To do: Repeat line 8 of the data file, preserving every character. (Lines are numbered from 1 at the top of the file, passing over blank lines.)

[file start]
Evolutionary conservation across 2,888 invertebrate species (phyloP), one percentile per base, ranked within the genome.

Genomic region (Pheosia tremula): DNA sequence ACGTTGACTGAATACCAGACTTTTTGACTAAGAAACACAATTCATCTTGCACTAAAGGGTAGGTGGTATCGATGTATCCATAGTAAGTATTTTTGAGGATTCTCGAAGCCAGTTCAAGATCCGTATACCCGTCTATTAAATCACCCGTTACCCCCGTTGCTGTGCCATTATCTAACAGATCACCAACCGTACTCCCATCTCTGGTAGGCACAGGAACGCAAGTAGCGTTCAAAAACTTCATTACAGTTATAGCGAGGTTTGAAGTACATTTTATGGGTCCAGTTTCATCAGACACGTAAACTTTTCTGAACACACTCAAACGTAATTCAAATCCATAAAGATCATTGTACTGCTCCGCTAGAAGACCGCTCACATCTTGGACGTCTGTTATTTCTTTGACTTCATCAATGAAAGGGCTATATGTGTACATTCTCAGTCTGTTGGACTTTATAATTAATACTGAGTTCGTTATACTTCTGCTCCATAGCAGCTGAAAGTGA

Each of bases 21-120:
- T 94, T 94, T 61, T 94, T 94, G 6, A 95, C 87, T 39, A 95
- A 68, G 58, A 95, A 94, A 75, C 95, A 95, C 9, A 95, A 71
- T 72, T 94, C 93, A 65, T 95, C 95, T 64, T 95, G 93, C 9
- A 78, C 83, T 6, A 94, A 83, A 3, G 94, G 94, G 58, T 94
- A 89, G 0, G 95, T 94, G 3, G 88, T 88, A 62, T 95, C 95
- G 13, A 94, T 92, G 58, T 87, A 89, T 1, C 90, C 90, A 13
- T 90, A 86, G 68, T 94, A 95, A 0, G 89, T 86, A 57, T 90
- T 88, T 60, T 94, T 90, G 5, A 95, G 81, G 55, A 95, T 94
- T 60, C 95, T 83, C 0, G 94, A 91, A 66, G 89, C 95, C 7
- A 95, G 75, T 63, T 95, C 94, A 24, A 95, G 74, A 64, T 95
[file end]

- A 89, G 0, G 95, T 94, G 3, G 88, T 88, A 62, T 95, C 95